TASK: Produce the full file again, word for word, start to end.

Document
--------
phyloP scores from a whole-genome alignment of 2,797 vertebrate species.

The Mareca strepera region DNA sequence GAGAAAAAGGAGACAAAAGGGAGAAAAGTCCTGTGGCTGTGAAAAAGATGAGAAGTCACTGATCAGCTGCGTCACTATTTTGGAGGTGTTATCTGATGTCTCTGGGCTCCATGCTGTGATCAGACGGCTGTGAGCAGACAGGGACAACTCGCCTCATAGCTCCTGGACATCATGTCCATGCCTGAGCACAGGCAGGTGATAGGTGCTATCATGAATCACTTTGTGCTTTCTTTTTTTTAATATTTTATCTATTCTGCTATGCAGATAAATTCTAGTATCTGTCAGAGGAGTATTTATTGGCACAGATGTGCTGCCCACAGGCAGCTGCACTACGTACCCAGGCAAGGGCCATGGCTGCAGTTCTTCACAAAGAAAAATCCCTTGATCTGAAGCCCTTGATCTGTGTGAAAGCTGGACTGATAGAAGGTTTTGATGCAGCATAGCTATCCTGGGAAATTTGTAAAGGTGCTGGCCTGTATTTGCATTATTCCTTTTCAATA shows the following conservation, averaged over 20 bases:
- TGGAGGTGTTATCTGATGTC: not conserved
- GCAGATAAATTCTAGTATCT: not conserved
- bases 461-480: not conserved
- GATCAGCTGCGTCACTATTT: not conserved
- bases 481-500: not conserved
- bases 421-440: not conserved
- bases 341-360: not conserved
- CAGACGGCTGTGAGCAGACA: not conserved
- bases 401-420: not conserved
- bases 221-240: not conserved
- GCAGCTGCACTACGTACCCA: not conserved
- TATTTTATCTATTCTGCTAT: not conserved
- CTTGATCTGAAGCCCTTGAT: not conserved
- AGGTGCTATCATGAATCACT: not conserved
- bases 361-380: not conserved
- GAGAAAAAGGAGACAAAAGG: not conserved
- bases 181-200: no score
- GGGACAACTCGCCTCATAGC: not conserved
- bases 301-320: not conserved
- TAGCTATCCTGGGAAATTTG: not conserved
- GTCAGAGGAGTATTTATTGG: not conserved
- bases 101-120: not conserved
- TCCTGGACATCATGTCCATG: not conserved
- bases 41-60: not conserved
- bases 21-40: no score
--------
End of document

phyloP scores from a whole-genome alignment of 2,797 vertebrate species.

The Mareca strepera region DNA sequence GAGAAAAAGGAGACAAAAGGGAGAAAAGTCCTGTGGCTGTGAAAAAGATGAGAAGTCACTGATCAGCTGCGTCACTATTTTGGAGGTGTTATCTGATGTCTCTGGGCTCCATGCTGTGATCAGACGGCTGTGAGCAGACAGGGACAACTCGCCTCATAGCTCCTGGACATCATGTCCATGCCTGAGCACAGGCAGGTGATAGGTGCTATCATGAATCACTTTGTGCTTTCTTTTTTTTAATATTTTATCTATTCTGCTATGCAGATAAATTCTAGTATCTGTCAGAGGAGTATTTATTGGCACAGATGTGCTGCCCACAGGCAGCTGCACTACGTACCCAGGCAAGGGCCATGGCTGCAGTTCTTCACAAAGAAAAATCCCTTGATCTGAAGCCCTTGATCTGTGTGAAAGCTGGACTGATAGAAGGTTTTGATGCAGCATAGCTATCCTGGGAAATTTGTAAAGGTGCTGGCCTGTATTTGCATTATTCCTTTTCAATA shows the following conservation, averaged over 20 bases:
- TGGAGGTGTTATCTGATGTC: not conserved
- GCAGATAAATTCTAGTATCT: not conserved
- bases 461-480: not conserved
- GATCAGCTGCGTCACTATTT: not conserved
- bases 481-500: not conserved
- bases 421-440: not conserved
- bases 341-360: not conserved
- CAGACGGCTGTGAGCAGACA: not conserved
- bases 401-420: not conserved
- bases 221-240: not conserved
- GCAGCTGCACTACGTACCCA: not conserved
- TATTTTATCTATTCTGCTAT: not conserved
- CTTGATCTGAAGCCCTTGAT: not conserved
- AGGTGCTATCATGAATCACT: not conserved
- bases 361-380: not conserved
- GAGAAAAAGGAGACAAAAGG: not conserved
- bases 181-200: no score
- GGGACAACTCGCCTCATAGC: not conserved
- bases 301-320: not conserved
- TAGCTATCCTGGGAAATTTG: not conserved
- GTCAGAGGAGTATTTATTGG: not conserved
- bases 101-120: not conserved
- TCCTGGACATCATGTCCATG: not conserved
- bases 41-60: not conserved
- bases 21-40: no score